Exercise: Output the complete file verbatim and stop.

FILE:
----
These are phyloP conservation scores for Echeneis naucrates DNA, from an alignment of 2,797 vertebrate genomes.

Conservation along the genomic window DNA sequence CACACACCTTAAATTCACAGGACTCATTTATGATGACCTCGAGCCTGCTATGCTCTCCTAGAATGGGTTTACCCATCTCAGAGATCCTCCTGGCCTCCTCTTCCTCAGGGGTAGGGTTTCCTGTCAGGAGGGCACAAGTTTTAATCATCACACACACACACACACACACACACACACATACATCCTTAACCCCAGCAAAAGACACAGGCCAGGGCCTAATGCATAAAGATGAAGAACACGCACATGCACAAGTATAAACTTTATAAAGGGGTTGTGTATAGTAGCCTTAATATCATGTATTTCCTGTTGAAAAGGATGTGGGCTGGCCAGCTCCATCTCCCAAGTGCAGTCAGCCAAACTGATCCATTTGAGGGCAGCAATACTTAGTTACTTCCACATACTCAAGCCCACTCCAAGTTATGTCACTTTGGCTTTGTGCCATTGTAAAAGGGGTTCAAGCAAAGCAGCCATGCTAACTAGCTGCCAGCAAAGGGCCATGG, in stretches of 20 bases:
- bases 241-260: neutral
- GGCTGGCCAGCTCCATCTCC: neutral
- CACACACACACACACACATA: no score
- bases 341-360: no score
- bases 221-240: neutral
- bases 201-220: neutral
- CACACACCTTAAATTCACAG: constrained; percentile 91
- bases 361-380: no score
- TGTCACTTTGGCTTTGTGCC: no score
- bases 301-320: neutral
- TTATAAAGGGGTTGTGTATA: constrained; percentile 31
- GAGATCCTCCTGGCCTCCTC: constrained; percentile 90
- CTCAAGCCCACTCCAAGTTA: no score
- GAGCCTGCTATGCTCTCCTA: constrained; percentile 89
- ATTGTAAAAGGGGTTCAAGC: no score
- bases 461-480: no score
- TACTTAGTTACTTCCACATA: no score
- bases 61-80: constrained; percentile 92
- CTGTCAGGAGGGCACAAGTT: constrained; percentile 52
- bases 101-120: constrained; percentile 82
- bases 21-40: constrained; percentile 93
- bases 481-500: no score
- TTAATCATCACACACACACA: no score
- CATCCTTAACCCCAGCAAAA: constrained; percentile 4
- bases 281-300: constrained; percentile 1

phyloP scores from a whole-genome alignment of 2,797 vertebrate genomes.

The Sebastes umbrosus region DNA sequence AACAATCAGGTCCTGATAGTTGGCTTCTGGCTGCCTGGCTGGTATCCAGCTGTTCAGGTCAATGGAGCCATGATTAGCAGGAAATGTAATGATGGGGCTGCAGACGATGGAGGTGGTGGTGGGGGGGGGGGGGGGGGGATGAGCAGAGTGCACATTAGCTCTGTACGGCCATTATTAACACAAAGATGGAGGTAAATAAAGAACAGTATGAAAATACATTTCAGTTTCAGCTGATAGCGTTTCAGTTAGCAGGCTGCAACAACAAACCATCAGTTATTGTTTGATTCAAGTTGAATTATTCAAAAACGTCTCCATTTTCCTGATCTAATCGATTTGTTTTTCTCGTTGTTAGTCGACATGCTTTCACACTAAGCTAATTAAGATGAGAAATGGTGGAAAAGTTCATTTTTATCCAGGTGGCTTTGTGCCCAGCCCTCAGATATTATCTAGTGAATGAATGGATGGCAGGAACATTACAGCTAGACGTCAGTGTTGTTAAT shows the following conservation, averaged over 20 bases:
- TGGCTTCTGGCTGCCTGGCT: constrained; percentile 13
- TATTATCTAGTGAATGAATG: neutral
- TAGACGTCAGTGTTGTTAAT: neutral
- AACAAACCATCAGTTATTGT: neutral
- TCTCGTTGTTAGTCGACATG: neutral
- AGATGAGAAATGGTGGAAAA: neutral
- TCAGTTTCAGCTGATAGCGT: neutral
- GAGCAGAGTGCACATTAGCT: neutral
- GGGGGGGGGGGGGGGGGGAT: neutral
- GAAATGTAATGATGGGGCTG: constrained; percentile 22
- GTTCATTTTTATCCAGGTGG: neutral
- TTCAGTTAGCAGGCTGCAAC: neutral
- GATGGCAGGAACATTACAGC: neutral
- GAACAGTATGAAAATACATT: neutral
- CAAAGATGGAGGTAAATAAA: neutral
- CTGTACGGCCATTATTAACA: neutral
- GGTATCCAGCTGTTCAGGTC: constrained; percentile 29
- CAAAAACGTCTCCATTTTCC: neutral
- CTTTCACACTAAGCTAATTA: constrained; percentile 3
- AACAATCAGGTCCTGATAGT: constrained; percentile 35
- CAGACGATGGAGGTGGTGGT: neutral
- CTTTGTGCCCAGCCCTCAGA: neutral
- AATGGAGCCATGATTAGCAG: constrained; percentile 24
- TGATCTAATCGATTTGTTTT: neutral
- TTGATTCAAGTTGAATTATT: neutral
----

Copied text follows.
These are phyloP conservation scores for Echeneis naucrates DNA, from an alignment of 2,797 vertebrate genomes.

Conservation along the genomic window DNA sequence CACACACCTTAAATTCACAGGACTCATTTATGATGACCTCGAGCCTGCTATGCTCTCCTAGAATGGGTTTACCCATCTCAGAGATCCTCCTGGCCTCCTCTTCCTCAGGGGTAGGGTTTCCTGTCAGGAGGGCACAAGTTTTAATCATCACACACACACACACACACACACACACACATACATCCTTAACCCCAGCAAAAGACACAGGCCAGGGCCTAATGCATAAAGATGAAGAACACGCACATGCACAAGTATAAACTTTATAAAGGGGTTGTGTATAGTAGCCTTAATATCATGTATTTCCTGTTGAAAAGGATGTGGGCTGGCCAGCTCCATCTCCCAAGTGCAGTCAGCCAAACTGATCCATTTGAGGGCAGCAATACTTAGTTACTTCCACATACTCAAGCCCACTCCAAGTTATGTCACTTTGGCTTTGTGCCATTGTAAAAGGGGTTCAAGCAAAGCAGCCATGCTAACTAGCTGCCAGCAAAGGGCCATGG, in stretches of 20 bases:
- bases 241-260: neutral
- GGCTGGCCAGCTCCATCTCC: neutral
- CACACACACACACACACATA: no score
- bases 341-360: no score
- bases 221-240: neutral
- bases 201-220: neutral
- CACACACCTTAAATTCACAG: constrained; percentile 91
- bases 361-380: no score
- TGTCACTTTGGCTTTGTGCC: no score
- bases 301-320: neutral
- TTATAAAGGGGTTGTGTATA: constrained; percentile 31
- GAGATCCTCCTGGCCTCCTC: constrained; percentile 90
- CTCAAGCCCACTCCAAGTTA: no score
- GAGCCTGCTATGCTCTCCTA: constrained; percentile 89
- ATTGTAAAAGGGGTTCAAGC: no score
- bases 461-480: no score
- TACTTAGTTACTTCCACATA: no score
- bases 61-80: constrained; percentile 92
- CTGTCAGGAGGGCACAAGTT: constrained; percentile 52
- bases 101-120: constrained; percentile 82
- bases 21-40: constrained; percentile 93
- bases 481-500: no score
- TTAATCATCACACACACACA: no score
- CATCCTTAACCCCAGCAAAA: constrained; percentile 4
- bases 281-300: constrained; percentile 1

phyloP scores from a whole-genome alignment of 2,797 vertebrate genomes.

The Sebastes umbrosus region DNA sequence AACAATCAGGTCCTGATAGTTGGCTTCTGGCTGCCTGGCTGGTATCCAGCTGTTCAGGTCAATGGAGCCATGATTAGCAGGAAATGTAATGATGGGGCTGCAGACGATGGAGGTGGTGGTGGGGGGGGGGGGGGGGGGATGAGCAGAGTGCACATTAGCTCTGTACGGCCATTATTAACACAAAGATGGAGGTAAATAAAGAACAGTATGAAAATACATTTCAGTTTCAGCTGATAGCGTTTCAGTTAGCAGGCTGCAACAACAAACCATCAGTTATTGTTTGATTCAAGTTGAATTATTCAAAAACGTCTCCATTTTCCTGATCTAATCGATTTGTTTTTCTCGTTGTTAGTCGACATGCTTTCACACTAAGCTAATTAAGATGAGAAATGGTGGAAAAGTTCATTTTTATCCAGGTGGCTTTGTGCCCAGCCCTCAGATATTATCTAGTGAATGAATGGATGGCAGGAACATTACAGCTAGACGTCAGTGTTGTTAAT shows the following conservation, averaged over 20 bases:
- TGGCTTCTGGCTGCCTGGCT: constrained; percentile 13
- TATTATCTAGTGAATGAATG: neutral
- TAGACGTCAGTGTTGTTAAT: neutral
- AACAAACCATCAGTTATTGT: neutral
- TCTCGTTGTTAGTCGACATG: neutral
- AGATGAGAAATGGTGGAAAA: neutral
- TCAGTTTCAGCTGATAGCGT: neutral
- GAGCAGAGTGCACATTAGCT: neutral
- GGGGGGGGGGGGGGGGGGAT: neutral
- GAAATGTAATGATGGGGCTG: constrained; percentile 22
- GTTCATTTTTATCCAGGTGG: neutral
- TTCAGTTAGCAGGCTGCAAC: neutral
- GATGGCAGGAACATTACAGC: neutral
- GAACAGTATGAAAATACATT: neutral
- CAAAGATGGAGGTAAATAAA: neutral
- CTGTACGGCCATTATTAACA: neutral
- GGTATCCAGCTGTTCAGGTC: constrained; percentile 29
- CAAAAACGTCTCCATTTTCC: neutral
- CTTTCACACTAAGCTAATTA: constrained; percentile 3
- AACAATCAGGTCCTGATAGT: constrained; percentile 35
- CAGACGATGGAGGTGGTGGT: neutral
- CTTTGTGCCCAGCCCTCAGA: neutral
- AATGGAGCCATGATTAGCAG: constrained; percentile 24
- TGATCTAATCGATTTGTTTT: neutral
- TTGATTCAAGTTGAATTATT: neutral